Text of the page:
Final F-Body: 1981 Chevrolet Camaro Z/28 – SOLD!
February 15, 2021 Update – we confirmed the seller of this second-gen Camaro Z/28 deleted their listing in just one week, so we’re now able to call this one “SOLD!” While this one got away, please reach out either by email or call Rudy directly if you’d like to be informed when we come across something similar.
After a twelve-year production run, 1981 was the last model year for GM’s second-generation F-Body twins, the Pontiac Firebird and Chevrolet Camaro. The top Camaro offered that year was the Z/28 and this white-over-blue example originally listed in February 2021 on Craigslist in Milford, Michigan (Detroit) appears to be a low-mileage, 4-speed equipped survivor with an asking price of $19,900. Comparing that price against the Hagerty Insurance Online Valuation Tool confirms the private seller has their Z/28 priced between this guide’s #3 “Good” estimate of $15,400 and its #2 “Excellent” appraisal of $24,400. As a second data point, the Collector Car Market Review Online Tool provides a similar assessment the asking price falls between this guide’s #2 “Very Good” estimate of $14,800 and its #1 “Excellent” appraisal of $22,200.
Here’s the Hagerty Insurance Synopsis of the 1981 Camaro:
The year 1981 would be the last for the second-generation Chevrolet Camaro, and in 12 years it had gradually gone from a legitimate muscle car to a personal luxury coupe with comfortable options, fancy paint and striping, and less performance. Production dropped to 126,139 units, the lowest since 1973. In 1981, the U.S. was experiencing an economic downtown, and buyers seemed to be waiting for the 1982 Camaro redesign.
Camaro models were reduced to three lines, with the Rally Sport discontinued. The basic Sport Coupe cost $6,581, the luxury Berlinetta Coupe cost $7,356, and the Z28 Coupe $8,025. The 115hp 229 cubic inch Chevrolet V-6 was offered, along with the 110hp 231 cid Buick-built V-6 substituted in California. Three V-8 engines were offered, the 115hp 267 cubic inch V-8, the 150hp 305 cubic inch V-8, and the 190hp 350 cubic inch V-8, which was standard on the Z28 with automatic transmission. Z28 buyers who wanted a 4-speed could only buy the 165hp, 305 cubic inch V-8.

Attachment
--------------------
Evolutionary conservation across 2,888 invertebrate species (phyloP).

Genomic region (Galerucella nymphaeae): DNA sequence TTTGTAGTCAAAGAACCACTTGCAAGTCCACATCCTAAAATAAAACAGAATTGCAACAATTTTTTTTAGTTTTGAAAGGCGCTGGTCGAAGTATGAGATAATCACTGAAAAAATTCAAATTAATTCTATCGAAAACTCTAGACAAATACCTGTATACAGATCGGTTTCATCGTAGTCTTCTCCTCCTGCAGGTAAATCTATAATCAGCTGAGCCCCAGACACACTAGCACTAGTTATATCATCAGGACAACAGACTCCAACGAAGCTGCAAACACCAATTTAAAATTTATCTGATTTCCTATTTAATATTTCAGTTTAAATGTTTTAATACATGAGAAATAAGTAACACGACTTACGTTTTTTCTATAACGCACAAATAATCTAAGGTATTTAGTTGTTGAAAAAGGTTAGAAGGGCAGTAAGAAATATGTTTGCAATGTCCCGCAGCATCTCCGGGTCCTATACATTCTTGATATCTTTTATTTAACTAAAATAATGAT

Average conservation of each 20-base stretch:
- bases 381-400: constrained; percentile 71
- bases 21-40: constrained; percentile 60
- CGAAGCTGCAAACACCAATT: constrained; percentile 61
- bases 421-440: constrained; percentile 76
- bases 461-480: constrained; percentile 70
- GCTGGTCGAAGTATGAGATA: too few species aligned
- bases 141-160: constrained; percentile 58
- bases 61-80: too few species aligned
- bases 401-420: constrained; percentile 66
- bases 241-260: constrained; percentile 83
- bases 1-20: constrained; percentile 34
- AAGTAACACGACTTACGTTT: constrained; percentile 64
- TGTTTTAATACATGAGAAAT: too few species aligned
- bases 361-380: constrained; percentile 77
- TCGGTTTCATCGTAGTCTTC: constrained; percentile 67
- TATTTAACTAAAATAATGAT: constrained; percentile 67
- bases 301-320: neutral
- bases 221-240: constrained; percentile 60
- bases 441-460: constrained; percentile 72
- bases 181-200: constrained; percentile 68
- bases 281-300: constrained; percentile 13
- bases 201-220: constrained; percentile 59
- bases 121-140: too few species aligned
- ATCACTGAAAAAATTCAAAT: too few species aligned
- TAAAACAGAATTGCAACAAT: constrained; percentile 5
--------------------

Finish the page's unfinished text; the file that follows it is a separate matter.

Californians could buy 4-speed manual gearboxes after a four-year lapse, but only with the 305 cubic inch engine. A base 3-speed manual gearbox was offered (but rarely seen) in all but the Z28, and 107,760 buyers paid $332 for the 3-speed Turbo-Hydramatic automatic transmission, while 10,780 spent $133 for a wide-ratio 4-speed. The Z28 retained its rear-facing air intake and its single exhaust split behind the catalytic converter into two exit pipes. All Camaros now had Computer Command Control (CCC) engine management system. Power brakes and a space-saver tire were now standard.
Once more, comfort and luxury options proved most popular with tinted glass (112,832 buyers), air-conditioning (96,095), tilt wheel (69,837), rally wheels (47,478) style trim brightwork (49,834), and cruise control (35,364). Cloth upholstery was only an extra $26 over vinyl and the Berlinetta luxury interior could be ordered for an extra $304, or $330 for cloth. Berlinetta buyers could also buy locks for their wire wheel covers, and 4,964 spent $32 to do so.
A total of 13 colors were available, and traditional tones were favored. White topped the list (16,137 buyers), followed by Black (14,157), Dark Blue (13,102), Charcoal (12,907), Light Blue (11,516), Dark Brown (10,745), Silver (10,359), Bright Blue (9,464), Maroon (8,302), Red (7615), Gold (6,964), Orange (3,056) and Bright Yellow (1,816).”
We came across this dealer promo video for the ’81 Z/28 on YouTube:
Equipped with factory air conditioning, a four-speed manual, and power windows, this is a nice example of the final second-gen Z/28 for those who prefer a car not equipped with T-Tops. While the seller doesn’t specifically mention it, the presence of the four-speed more than likely means the V8 displaces 305 cubic inches which put out ten less horsepower than the optional 350 cubic inch mill. However, the chassis pictures highlight a true dual aftermarket exhaust which likely makes up for some of that difference. The only other noticeable non-stock modification is an aftermarket stereo system and speakers. While the seller says they cannot verify whether the 44K miles shown are original, the survivor condition of this car hints those are likely all this Z/28 has seen and of those, none of them were during a harsh Michigan winter. This is a great-looking Z/28 you can enjoy as is and even enter it into the Antique Automobile Club of America (“AACA”) Preservation Class judging if desired.
Here’s the seller’s description:
“1981 Camaro Z28 w4 Speed. Actual miles undocumented. Super clean car with nice paint. Runs and drives outstanding. The Interior is excellent with minimal wear. Good tires and brakes, all gauges and lights work. Come see and drive this car, it’s hard to find these old cars in this kind of condition. Been very well cared for its whole life. Car is located in the Metro Detroit area.“
Show or go: what would you do with this Z/28? Comment below and let us know!